Art has an implied statement of purpose. It doesn’t matter if the emotion is laughter, sadness, or anger, it’s supposed to make you feel. Art can be judged by how successfully it accomplished this goal. Since art is subjective, it’s harder for me to separate the good from bad when the work of art in question is static. I can look at sculpture or painting and think it’s good solely for aesthetics but this is a flawed system. What’s aesthetically pleasing to me isn’t the same for others. Maybe the artist was going for minimalistic but minimalism isn’t my thing. Does this make it bad simply because I don’t like it?
Fluid works of art are easier for me to judge. Movies and TV shows aren’t suspended in time. They have room to flourish and take on a new context, for better or worse. Plus, there’s a clear(er) definition of what makes a movie good or bad. It’s easy to spot a bad director, actor, or cinematographer, etc. What makes judging these fluid works of art a difficult task is their implied statement or purpose. Comedies, action, horror, and sci-fi are typically considered low-brow. No matter how good a movie from these genres are, they can only be so good because they aren’t “serious” works of art. Dramas are typically considered high brow.
I don’t subscribe to these standards.
One of my favorite movies of 2018 is Mission Impossible: Fallout and I couldn’t possibly tell you the plot. I do know that it marks off every goal of its mission statement. It delivers a high level of action and leaves you entertained.
To quote a college professor, my line of criticism aligns with this: There’s good art and there’s bad art. There’s good “trash” and there’s bad “trash”.
I’m all for high-brow art that’s unafraid to buck conventions but I can’t give something points just for swinging for the fences especially if the result is a foul ball.
At the 20th Sidewalk Film Festival, I had a chance to see Madeline’s Madeline. I was pretty excited because a lot of the most respectable voices in the film world have had nothing but praise for this movie. Josephine Decker is being lauded as an auteur who has made one of the most daring films of the 21st Century. Seriously, that quote is right on the poster. With praise like this, of course I was in. As quickly as I was in, I was right back out. Dislike isn’t a strong enough word for my feelings towards this movie. I can’t remember the last time I’ve had such a strong reaction to a movie I loved or hated. Not only do I think Madeline’s Madeline isn’t very good, it made me question how we view art that lies beyond the margins.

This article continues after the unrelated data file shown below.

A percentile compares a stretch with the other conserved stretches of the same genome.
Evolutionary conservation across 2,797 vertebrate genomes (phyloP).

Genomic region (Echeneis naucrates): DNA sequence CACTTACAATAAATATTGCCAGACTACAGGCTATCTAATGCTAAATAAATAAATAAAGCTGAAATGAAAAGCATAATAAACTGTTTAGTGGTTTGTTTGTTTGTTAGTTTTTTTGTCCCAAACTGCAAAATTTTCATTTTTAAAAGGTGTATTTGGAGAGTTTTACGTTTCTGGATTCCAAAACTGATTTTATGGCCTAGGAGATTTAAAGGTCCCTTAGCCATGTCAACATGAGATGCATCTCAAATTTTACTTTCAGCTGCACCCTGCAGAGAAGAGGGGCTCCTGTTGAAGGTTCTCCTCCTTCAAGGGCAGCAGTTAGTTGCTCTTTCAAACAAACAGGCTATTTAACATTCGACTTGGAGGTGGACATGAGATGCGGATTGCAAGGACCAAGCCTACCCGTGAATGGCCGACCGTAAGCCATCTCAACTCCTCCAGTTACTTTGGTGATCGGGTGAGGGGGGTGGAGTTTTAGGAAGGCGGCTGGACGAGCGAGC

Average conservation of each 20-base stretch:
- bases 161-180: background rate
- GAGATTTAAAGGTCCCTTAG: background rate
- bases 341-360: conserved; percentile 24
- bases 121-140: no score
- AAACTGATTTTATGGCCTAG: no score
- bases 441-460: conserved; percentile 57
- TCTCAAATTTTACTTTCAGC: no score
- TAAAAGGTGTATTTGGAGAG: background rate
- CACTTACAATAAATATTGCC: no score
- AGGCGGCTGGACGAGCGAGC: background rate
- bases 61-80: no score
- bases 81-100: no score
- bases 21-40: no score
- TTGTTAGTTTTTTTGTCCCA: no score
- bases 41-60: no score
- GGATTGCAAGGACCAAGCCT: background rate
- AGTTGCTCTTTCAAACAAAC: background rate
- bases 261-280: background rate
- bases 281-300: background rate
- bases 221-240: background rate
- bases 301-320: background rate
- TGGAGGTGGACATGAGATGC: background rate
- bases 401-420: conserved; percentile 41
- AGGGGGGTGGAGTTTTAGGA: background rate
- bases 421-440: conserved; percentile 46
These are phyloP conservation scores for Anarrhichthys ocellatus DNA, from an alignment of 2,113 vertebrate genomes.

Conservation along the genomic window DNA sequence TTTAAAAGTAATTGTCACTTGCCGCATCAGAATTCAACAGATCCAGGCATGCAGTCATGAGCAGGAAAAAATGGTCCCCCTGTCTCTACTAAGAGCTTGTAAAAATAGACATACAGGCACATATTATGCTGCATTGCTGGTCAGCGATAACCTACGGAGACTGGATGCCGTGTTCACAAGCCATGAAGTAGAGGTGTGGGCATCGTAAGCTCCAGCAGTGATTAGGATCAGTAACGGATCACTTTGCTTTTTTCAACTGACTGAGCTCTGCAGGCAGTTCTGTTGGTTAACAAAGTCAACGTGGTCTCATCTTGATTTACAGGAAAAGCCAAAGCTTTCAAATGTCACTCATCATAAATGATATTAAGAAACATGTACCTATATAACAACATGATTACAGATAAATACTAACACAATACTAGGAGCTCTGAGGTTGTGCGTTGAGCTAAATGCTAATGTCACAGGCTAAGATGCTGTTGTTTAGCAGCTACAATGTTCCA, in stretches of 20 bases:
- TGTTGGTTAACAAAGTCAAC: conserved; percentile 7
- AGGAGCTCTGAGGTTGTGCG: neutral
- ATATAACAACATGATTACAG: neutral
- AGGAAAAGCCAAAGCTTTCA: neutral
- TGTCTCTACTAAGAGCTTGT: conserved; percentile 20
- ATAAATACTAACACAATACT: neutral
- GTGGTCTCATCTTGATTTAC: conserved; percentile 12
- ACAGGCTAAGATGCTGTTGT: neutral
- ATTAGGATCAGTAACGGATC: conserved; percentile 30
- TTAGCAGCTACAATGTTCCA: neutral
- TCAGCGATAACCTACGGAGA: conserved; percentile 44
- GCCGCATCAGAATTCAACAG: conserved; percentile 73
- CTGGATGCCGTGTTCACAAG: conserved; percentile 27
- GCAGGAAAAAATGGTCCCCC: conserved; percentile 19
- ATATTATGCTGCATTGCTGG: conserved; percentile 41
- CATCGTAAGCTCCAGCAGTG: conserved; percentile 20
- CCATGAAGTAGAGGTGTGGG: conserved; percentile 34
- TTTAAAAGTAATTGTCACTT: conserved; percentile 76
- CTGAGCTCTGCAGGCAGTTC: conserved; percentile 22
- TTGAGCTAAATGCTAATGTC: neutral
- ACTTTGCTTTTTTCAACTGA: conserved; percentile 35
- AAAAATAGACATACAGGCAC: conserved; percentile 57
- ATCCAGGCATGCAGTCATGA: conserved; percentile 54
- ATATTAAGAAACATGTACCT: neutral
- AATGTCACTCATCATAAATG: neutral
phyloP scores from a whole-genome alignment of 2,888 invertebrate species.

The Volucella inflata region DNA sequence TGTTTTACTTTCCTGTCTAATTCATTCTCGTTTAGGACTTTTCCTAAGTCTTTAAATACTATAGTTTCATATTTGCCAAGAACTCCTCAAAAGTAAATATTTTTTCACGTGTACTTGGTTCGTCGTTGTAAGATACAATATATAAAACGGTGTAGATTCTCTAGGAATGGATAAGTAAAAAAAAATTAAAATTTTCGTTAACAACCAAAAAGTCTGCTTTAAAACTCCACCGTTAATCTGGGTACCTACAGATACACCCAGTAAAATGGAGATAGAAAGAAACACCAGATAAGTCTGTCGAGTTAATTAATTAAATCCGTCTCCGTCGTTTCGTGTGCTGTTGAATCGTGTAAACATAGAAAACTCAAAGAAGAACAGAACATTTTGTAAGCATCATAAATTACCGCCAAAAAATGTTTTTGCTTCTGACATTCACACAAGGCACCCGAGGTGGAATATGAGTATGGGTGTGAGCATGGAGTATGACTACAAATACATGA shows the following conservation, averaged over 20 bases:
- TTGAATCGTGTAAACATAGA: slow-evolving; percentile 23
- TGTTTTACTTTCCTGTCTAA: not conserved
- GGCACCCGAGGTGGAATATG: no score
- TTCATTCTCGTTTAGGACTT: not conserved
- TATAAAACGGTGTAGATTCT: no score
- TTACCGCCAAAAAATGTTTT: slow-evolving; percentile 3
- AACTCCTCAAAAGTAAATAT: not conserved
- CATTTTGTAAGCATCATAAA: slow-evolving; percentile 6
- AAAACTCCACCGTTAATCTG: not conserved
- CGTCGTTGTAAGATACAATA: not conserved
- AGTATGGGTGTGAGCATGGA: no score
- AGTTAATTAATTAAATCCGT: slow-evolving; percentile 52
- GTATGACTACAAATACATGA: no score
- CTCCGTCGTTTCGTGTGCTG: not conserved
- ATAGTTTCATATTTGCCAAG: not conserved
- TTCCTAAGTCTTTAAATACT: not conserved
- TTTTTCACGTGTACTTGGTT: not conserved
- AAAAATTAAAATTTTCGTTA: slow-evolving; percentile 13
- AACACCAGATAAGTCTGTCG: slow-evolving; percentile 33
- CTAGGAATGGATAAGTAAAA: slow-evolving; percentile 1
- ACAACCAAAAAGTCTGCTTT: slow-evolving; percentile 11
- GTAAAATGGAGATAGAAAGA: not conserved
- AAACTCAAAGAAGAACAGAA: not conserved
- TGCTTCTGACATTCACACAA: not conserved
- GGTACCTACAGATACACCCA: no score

The main question I asked myself: Is “art” inherently good?
Before an attempt is even made to answer this question, let’s talk about the movie itself. Madeline’s Madeline is about a teenager girl who is under the thumbs of both her manipulative mother and the equally manipulative leader of her experimental theater troupe. Her mother manipulates out of love and frustration and with the theater it’s because of passion and potential. Madeline’s mental illness causes trouble at home and it pours into her theater life. Evangeline, the director of the troupe, uses Madeline’s pain and weaves it into the art. In this case, life imitates the art because the lines are blurred and Madeline’s two separate worlds are entangled.